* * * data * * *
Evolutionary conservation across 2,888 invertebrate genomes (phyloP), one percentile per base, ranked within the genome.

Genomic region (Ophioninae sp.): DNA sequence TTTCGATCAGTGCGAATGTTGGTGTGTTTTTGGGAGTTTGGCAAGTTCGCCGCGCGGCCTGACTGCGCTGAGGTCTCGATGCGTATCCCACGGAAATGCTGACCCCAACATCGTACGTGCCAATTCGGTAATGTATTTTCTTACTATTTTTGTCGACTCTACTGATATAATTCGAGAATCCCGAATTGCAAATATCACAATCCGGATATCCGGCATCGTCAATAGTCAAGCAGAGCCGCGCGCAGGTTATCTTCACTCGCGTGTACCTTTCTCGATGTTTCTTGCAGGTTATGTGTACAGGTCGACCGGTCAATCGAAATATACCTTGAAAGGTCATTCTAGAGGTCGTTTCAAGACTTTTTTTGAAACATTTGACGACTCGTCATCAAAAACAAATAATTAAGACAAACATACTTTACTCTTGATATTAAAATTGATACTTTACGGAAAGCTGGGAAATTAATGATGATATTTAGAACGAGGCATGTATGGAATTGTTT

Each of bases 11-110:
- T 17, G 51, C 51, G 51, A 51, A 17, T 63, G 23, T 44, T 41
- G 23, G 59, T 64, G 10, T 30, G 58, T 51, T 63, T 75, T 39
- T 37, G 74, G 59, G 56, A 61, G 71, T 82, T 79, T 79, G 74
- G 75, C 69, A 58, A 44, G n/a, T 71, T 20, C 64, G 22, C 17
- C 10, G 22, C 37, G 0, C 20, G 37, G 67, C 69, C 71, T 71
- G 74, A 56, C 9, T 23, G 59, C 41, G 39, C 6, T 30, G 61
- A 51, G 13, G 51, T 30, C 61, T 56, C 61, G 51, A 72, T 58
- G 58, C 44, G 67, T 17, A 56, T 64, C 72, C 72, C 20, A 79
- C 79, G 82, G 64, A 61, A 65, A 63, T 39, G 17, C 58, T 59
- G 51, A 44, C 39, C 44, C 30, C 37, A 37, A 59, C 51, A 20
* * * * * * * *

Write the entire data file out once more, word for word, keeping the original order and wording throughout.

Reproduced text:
Evolutionary conservation across 2,888 invertebrate genomes (phyloP), one percentile per base, ranked within the genome.

Genomic region (Ophioninae sp.): DNA sequence TTTCGATCAGTGCGAATGTTGGTGTGTTTTTGGGAGTTTGGCAAGTTCGCCGCGCGGCCTGACTGCGCTGAGGTCTCGATGCGTATCCCACGGAAATGCTGACCCCAACATCGTACGTGCCAATTCGGTAATGTATTTTCTTACTATTTTTGTCGACTCTACTGATATAATTCGAGAATCCCGAATTGCAAATATCACAATCCGGATATCCGGCATCGTCAATAGTCAAGCAGAGCCGCGCGCAGGTTATCTTCACTCGCGTGTACCTTTCTCGATGTTTCTTGCAGGTTATGTGTACAGGTCGACCGGTCAATCGAAATATACCTTGAAAGGTCATTCTAGAGGTCGTTTCAAGACTTTTTTTGAAACATTTGACGACTCGTCATCAAAAACAAATAATTAAGACAAACATACTTTACTCTTGATATTAAAATTGATACTTTACGGAAAGCTGGGAAATTAATGATGATATTTAGAACGAGGCATGTATGGAATTGTTT

Each of bases 11-110:
- T 17, G 51, C 51, G 51, A 51, A 17, T 63, G 23, T 44, T 41
- G 23, G 59, T 64, G 10, T 30, G 58, T 51, T 63, T 75, T 39
- T 37, G 74, G 59, G 56, A 61, G 71, T 82, T 79, T 79, G 74
- G 75, C 69, A 58, A 44, G n/a, T 71, T 20, C 64, G 22, C 17
- C 10, G 22, C 37, G 0, C 20, G 37, G 67, C 69, C 71, T 71
- G 74, A 56, C 9, T 23, G 59, C 41, G 39, C 6, T 30, G 61
- A 51, G 13, G 51, T 30, C 61, T 56, C 61, G 51, A 72, T 58
- G 58, C 44, G 67, T 17, A 56, T 64, C 72, C 72, C 20, A 79
- C 79, G 82, G 64, A 61, A 65, A 63, T 39, G 17, C 58, T 59
- G 51, A 44, C 39, C 44, C 30, C 37, A 37, A 59, C 51, A 20